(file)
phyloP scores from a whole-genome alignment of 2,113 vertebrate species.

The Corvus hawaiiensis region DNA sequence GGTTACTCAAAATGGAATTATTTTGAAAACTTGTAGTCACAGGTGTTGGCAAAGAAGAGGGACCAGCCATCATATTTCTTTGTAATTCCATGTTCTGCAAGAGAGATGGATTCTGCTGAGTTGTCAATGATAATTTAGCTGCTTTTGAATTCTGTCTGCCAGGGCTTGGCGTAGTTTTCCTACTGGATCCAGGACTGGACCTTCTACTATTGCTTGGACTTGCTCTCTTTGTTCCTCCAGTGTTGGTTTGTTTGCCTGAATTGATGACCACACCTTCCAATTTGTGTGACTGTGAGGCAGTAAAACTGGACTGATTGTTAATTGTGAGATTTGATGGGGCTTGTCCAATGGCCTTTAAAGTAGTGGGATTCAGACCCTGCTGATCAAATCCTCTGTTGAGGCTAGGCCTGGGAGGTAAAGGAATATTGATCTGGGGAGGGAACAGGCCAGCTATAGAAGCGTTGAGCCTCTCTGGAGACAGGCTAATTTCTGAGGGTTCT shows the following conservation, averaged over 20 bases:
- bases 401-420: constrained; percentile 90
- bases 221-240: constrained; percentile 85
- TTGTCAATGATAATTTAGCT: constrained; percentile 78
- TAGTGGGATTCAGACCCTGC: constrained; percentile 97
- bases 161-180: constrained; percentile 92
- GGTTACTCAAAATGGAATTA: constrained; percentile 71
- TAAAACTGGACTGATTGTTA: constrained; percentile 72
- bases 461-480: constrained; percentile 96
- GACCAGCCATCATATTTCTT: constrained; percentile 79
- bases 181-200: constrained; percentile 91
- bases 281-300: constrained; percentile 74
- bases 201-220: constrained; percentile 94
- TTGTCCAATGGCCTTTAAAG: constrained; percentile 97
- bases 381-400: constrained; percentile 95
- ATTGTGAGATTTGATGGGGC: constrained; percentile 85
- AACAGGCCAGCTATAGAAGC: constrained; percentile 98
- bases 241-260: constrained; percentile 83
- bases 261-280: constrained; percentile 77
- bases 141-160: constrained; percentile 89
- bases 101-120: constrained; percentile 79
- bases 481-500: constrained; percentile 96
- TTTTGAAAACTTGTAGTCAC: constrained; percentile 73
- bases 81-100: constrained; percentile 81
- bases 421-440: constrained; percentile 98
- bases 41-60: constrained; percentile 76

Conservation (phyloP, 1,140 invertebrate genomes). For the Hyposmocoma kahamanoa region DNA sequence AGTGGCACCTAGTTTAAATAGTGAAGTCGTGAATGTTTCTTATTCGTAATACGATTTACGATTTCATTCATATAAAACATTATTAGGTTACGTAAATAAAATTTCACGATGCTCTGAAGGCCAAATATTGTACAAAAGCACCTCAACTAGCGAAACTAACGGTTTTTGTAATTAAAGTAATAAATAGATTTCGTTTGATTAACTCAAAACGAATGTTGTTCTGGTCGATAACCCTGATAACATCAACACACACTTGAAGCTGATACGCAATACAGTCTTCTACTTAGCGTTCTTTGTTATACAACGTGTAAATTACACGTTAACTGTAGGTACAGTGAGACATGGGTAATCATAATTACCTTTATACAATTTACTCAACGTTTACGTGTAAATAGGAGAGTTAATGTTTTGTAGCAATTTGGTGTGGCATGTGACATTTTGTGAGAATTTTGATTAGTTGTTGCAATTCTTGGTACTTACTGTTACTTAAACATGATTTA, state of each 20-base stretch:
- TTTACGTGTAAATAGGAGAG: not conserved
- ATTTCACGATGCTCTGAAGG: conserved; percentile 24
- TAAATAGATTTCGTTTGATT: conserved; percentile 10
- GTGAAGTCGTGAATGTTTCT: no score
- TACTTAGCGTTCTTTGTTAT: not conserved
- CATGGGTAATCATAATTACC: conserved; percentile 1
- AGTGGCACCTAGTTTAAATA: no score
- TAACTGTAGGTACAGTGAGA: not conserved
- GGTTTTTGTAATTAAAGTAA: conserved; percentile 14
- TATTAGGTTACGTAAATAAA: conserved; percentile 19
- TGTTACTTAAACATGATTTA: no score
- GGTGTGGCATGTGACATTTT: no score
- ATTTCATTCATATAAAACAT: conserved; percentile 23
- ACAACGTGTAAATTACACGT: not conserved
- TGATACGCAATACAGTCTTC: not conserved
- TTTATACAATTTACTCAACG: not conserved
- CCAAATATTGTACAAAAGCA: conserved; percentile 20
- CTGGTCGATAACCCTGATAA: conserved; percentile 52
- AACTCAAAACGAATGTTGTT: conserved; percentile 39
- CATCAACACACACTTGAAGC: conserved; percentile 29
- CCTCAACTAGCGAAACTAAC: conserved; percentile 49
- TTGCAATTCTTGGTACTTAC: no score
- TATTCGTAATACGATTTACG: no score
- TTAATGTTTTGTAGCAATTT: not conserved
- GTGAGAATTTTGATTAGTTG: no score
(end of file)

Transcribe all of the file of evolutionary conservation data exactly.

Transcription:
phyloP scores from a whole-genome alignment of 2,113 vertebrate species.

The Corvus hawaiiensis region DNA sequence GGTTACTCAAAATGGAATTATTTTGAAAACTTGTAGTCACAGGTGTTGGCAAAGAAGAGGGACCAGCCATCATATTTCTTTGTAATTCCATGTTCTGCAAGAGAGATGGATTCTGCTGAGTTGTCAATGATAATTTAGCTGCTTTTGAATTCTGTCTGCCAGGGCTTGGCGTAGTTTTCCTACTGGATCCAGGACTGGACCTTCTACTATTGCTTGGACTTGCTCTCTTTGTTCCTCCAGTGTTGGTTTGTTTGCCTGAATTGATGACCACACCTTCCAATTTGTGTGACTGTGAGGCAGTAAAACTGGACTGATTGTTAATTGTGAGATTTGATGGGGCTTGTCCAATGGCCTTTAAAGTAGTGGGATTCAGACCCTGCTGATCAAATCCTCTGTTGAGGCTAGGCCTGGGAGGTAAAGGAATATTGATCTGGGGAGGGAACAGGCCAGCTATAGAAGCGTTGAGCCTCTCTGGAGACAGGCTAATTTCTGAGGGTTCT shows the following conservation, averaged over 20 bases:
- bases 401-420: constrained; percentile 90
- bases 221-240: constrained; percentile 85
- TTGTCAATGATAATTTAGCT: constrained; percentile 78
- TAGTGGGATTCAGACCCTGC: constrained; percentile 97
- bases 161-180: constrained; percentile 92
- GGTTACTCAAAATGGAATTA: constrained; percentile 71
- TAAAACTGGACTGATTGTTA: constrained; percentile 72
- bases 461-480: constrained; percentile 96
- GACCAGCCATCATATTTCTT: constrained; percentile 79
- bases 181-200: constrained; percentile 91
- bases 281-300: constrained; percentile 74
- bases 201-220: constrained; percentile 94
- TTGTCCAATGGCCTTTAAAG: constrained; percentile 97
- bases 381-400: constrained; percentile 95
- ATTGTGAGATTTGATGGGGC: constrained; percentile 85
- AACAGGCCAGCTATAGAAGC: constrained; percentile 98
- bases 241-260: constrained; percentile 83
- bases 261-280: constrained; percentile 77
- bases 141-160: constrained; percentile 89
- bases 101-120: constrained; percentile 79
- bases 481-500: constrained; percentile 96
- TTTTGAAAACTTGTAGTCAC: constrained; percentile 73
- bases 81-100: constrained; percentile 81
- bases 421-440: constrained; percentile 98
- bases 41-60: constrained; percentile 76

Conservation (phyloP, 1,140 invertebrate genomes). For the Hyposmocoma kahamanoa region DNA sequence AGTGGCACCTAGTTTAAATAGTGAAGTCGTGAATGTTTCTTATTCGTAATACGATTTACGATTTCATTCATATAAAACATTATTAGGTTACGTAAATAAAATTTCACGATGCTCTGAAGGCCAAATATTGTACAAAAGCACCTCAACTAGCGAAACTAACGGTTTTTGTAATTAAAGTAATAAATAGATTTCGTTTGATTAACTCAAAACGAATGTTGTTCTGGTCGATAACCCTGATAACATCAACACACACTTGAAGCTGATACGCAATACAGTCTTCTACTTAGCGTTCTTTGTTATACAACGTGTAAATTACACGTTAACTGTAGGTACAGTGAGACATGGGTAATCATAATTACCTTTATACAATTTACTCAACGTTTACGTGTAAATAGGAGAGTTAATGTTTTGTAGCAATTTGGTGTGGCATGTGACATTTTGTGAGAATTTTGATTAGTTGTTGCAATTCTTGGTACTTACTGTTACTTAAACATGATTTA, state of each 20-base stretch:
- TTTACGTGTAAATAGGAGAG: not conserved
- ATTTCACGATGCTCTGAAGG: conserved; percentile 24
- TAAATAGATTTCGTTTGATT: conserved; percentile 10
- GTGAAGTCGTGAATGTTTCT: no score
- TACTTAGCGTTCTTTGTTAT: not conserved
- CATGGGTAATCATAATTACC: conserved; percentile 1
- AGTGGCACCTAGTTTAAATA: no score
- TAACTGTAGGTACAGTGAGA: not conserved
- GGTTTTTGTAATTAAAGTAA: conserved; percentile 14
- TATTAGGTTACGTAAATAAA: conserved; percentile 19
- TGTTACTTAAACATGATTTA: no score
- GGTGTGGCATGTGACATTTT: no score
- ATTTCATTCATATAAAACAT: conserved; percentile 23
- ACAACGTGTAAATTACACGT: not conserved
- TGATACGCAATACAGTCTTC: not conserved
- TTTATACAATTTACTCAACG: not conserved
- CCAAATATTGTACAAAAGCA: conserved; percentile 20
- CTGGTCGATAACCCTGATAA: conserved; percentile 52
- AACTCAAAACGAATGTTGTT: conserved; percentile 39
- CATCAACACACACTTGAAGC: conserved; percentile 29
- CCTCAACTAGCGAAACTAAC: conserved; percentile 49
- TTGCAATTCTTGGTACTTAC: no score
- TATTCGTAATACGATTTACG: no score
- TTAATGTTTTGTAGCAATTT: not conserved
- GTGAGAATTTTGATTAGTTG: no score